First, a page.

The jerib or djerib is a traditional unit of land measurement in the Middle East and southwestern Asia. It is a unit of area used to measure land holdings (real property) in much the way that an acre or hectare are. Like most traditional units of measure, the jerib originally varied substantially from one location to another. However, in the twentieth century, the jerib has been regionally, if not uniformly defined. In many countries where it was traditionally used, it is equated with the hectare, for example in Turkey and Iran. In Afghanistan, however, it is standardized at 2,000 square metres (0.49 acres).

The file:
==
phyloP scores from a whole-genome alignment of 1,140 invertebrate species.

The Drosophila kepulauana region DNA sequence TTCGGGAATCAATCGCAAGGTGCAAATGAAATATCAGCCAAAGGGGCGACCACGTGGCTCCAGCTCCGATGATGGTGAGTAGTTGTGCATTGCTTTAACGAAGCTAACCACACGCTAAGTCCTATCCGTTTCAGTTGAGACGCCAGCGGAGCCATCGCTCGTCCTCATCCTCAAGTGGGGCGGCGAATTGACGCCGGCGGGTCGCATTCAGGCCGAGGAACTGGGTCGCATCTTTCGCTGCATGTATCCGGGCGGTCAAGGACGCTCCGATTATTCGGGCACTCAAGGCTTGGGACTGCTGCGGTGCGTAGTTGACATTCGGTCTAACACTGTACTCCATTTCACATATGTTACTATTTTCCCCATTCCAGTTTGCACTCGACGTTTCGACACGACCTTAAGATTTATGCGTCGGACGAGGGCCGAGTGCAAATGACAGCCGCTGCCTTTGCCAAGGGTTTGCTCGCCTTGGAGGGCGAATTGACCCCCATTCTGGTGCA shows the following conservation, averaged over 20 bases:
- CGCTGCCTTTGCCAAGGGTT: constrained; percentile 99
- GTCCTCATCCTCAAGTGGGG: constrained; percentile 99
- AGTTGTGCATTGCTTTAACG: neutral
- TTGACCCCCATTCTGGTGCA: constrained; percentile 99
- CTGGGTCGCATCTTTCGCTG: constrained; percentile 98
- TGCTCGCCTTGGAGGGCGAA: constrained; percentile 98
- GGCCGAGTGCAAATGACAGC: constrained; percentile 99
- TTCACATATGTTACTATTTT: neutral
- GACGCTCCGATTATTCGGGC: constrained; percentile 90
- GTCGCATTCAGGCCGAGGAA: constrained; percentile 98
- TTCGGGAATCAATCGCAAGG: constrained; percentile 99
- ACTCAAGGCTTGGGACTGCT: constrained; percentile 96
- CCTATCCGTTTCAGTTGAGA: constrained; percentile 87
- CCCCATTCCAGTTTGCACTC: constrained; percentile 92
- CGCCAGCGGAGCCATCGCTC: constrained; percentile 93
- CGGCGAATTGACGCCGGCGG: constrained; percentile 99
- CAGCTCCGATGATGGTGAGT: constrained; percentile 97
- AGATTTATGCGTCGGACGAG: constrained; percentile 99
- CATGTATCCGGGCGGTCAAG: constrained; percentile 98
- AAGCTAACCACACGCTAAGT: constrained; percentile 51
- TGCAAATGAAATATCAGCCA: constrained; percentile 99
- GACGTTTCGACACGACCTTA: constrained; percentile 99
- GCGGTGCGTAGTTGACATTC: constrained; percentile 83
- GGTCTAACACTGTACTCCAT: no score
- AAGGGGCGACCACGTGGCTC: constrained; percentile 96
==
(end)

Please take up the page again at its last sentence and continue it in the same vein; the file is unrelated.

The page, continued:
The jerib was roughly equivalent to the other customary land measures in south Asia and the Middle East, the Indian bigha and the Sumerian iku, varying between 1,600 and 3,600 square metres (0.40 and 0.89 acres). The word is probably derived from Arabic.
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